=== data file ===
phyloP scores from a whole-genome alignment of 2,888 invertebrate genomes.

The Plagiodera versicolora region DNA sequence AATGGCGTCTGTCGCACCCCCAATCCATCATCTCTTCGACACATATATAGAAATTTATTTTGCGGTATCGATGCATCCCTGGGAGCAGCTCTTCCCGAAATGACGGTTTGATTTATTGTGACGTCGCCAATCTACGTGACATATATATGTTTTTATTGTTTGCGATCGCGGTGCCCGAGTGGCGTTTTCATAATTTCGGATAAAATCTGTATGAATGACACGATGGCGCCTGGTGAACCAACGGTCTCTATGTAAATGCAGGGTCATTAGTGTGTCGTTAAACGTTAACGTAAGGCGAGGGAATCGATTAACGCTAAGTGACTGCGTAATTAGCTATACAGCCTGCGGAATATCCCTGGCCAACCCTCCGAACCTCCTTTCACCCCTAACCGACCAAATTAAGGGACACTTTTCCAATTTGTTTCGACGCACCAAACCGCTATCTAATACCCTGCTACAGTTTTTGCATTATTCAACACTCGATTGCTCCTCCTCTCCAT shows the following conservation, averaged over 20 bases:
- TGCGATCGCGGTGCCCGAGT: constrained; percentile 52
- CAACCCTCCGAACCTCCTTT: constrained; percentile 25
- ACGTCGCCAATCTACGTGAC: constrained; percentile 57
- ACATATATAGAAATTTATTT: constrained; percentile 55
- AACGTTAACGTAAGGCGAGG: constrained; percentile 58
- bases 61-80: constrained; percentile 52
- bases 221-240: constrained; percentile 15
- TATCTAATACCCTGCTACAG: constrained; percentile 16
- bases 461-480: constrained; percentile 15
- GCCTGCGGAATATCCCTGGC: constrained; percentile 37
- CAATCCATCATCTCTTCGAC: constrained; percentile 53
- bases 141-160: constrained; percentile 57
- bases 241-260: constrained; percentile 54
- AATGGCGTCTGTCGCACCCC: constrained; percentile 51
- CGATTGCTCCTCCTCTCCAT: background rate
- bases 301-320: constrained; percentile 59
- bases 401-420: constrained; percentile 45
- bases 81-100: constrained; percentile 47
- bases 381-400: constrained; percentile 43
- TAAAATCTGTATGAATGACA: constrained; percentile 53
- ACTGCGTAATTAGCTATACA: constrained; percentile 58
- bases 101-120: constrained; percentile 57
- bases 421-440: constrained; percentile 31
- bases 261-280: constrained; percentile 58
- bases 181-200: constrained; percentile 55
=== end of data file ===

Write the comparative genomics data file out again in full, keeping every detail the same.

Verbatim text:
phyloP scores from a whole-genome alignment of 2,888 invertebrate genomes.

The Plagiodera versicolora region DNA sequence AATGGCGTCTGTCGCACCCCCAATCCATCATCTCTTCGACACATATATAGAAATTTATTTTGCGGTATCGATGCATCCCTGGGAGCAGCTCTTCCCGAAATGACGGTTTGATTTATTGTGACGTCGCCAATCTACGTGACATATATATGTTTTTATTGTTTGCGATCGCGGTGCCCGAGTGGCGTTTTCATAATTTCGGATAAAATCTGTATGAATGACACGATGGCGCCTGGTGAACCAACGGTCTCTATGTAAATGCAGGGTCATTAGTGTGTCGTTAAACGTTAACGTAAGGCGAGGGAATCGATTAACGCTAAGTGACTGCGTAATTAGCTATACAGCCTGCGGAATATCCCTGGCCAACCCTCCGAACCTCCTTTCACCCCTAACCGACCAAATTAAGGGACACTTTTCCAATTTGTTTCGACGCACCAAACCGCTATCTAATACCCTGCTACAGTTTTTGCATTATTCAACACTCGATTGCTCCTCCTCTCCAT shows the following conservation, averaged over 20 bases:
- TGCGATCGCGGTGCCCGAGT: constrained; percentile 52
- CAACCCTCCGAACCTCCTTT: constrained; percentile 25
- ACGTCGCCAATCTACGTGAC: constrained; percentile 57
- ACATATATAGAAATTTATTT: constrained; percentile 55
- AACGTTAACGTAAGGCGAGG: constrained; percentile 58
- bases 61-80: constrained; percentile 52
- bases 221-240: constrained; percentile 15
- TATCTAATACCCTGCTACAG: constrained; percentile 16
- bases 461-480: constrained; percentile 15
- GCCTGCGGAATATCCCTGGC: constrained; percentile 37
- CAATCCATCATCTCTTCGAC: constrained; percentile 53
- bases 141-160: constrained; percentile 57
- bases 241-260: constrained; percentile 54
- AATGGCGTCTGTCGCACCCC: constrained; percentile 51
- CGATTGCTCCTCCTCTCCAT: background rate
- bases 301-320: constrained; percentile 59
- bases 401-420: constrained; percentile 45
- bases 81-100: constrained; percentile 47
- bases 381-400: constrained; percentile 43
- TAAAATCTGTATGAATGACA: constrained; percentile 53
- ACTGCGTAATTAGCTATACA: constrained; percentile 58
- bases 101-120: constrained; percentile 57
- bases 421-440: constrained; percentile 31
- bases 261-280: constrained; percentile 58
- bases 181-200: constrained; percentile 55